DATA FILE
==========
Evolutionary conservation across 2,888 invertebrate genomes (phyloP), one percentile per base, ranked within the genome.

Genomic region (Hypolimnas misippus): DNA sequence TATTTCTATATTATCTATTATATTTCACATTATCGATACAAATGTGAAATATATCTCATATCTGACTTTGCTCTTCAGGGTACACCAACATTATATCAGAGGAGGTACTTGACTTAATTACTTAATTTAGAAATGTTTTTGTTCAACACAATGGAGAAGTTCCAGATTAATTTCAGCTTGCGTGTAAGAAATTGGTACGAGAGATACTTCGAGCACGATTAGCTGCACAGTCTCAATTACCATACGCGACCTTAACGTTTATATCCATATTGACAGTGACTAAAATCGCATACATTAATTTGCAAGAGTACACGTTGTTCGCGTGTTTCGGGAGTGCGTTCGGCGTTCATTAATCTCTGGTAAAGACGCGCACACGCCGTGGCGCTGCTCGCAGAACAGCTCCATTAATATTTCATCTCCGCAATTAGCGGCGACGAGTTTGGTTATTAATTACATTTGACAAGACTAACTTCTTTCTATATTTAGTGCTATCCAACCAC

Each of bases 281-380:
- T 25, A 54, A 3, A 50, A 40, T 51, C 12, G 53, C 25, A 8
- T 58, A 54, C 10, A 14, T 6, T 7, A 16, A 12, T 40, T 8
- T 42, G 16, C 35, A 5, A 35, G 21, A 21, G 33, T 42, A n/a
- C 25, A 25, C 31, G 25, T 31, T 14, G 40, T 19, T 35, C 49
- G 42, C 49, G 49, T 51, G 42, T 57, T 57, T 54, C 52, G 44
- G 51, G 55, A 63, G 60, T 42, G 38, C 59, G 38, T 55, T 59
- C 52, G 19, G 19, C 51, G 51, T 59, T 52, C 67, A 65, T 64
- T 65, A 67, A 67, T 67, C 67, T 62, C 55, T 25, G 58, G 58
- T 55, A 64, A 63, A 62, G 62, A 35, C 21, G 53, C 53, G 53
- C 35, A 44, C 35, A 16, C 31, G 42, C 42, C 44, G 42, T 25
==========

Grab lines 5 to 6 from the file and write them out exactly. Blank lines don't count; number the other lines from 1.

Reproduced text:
- T 58, A 54, C 10, A 14, T 6, T 7, A 16, A 12, T 40, T 8
- T 42, G 16, C 35, A 5, A 35, G 21, A 21, G 33, T 42, A n/a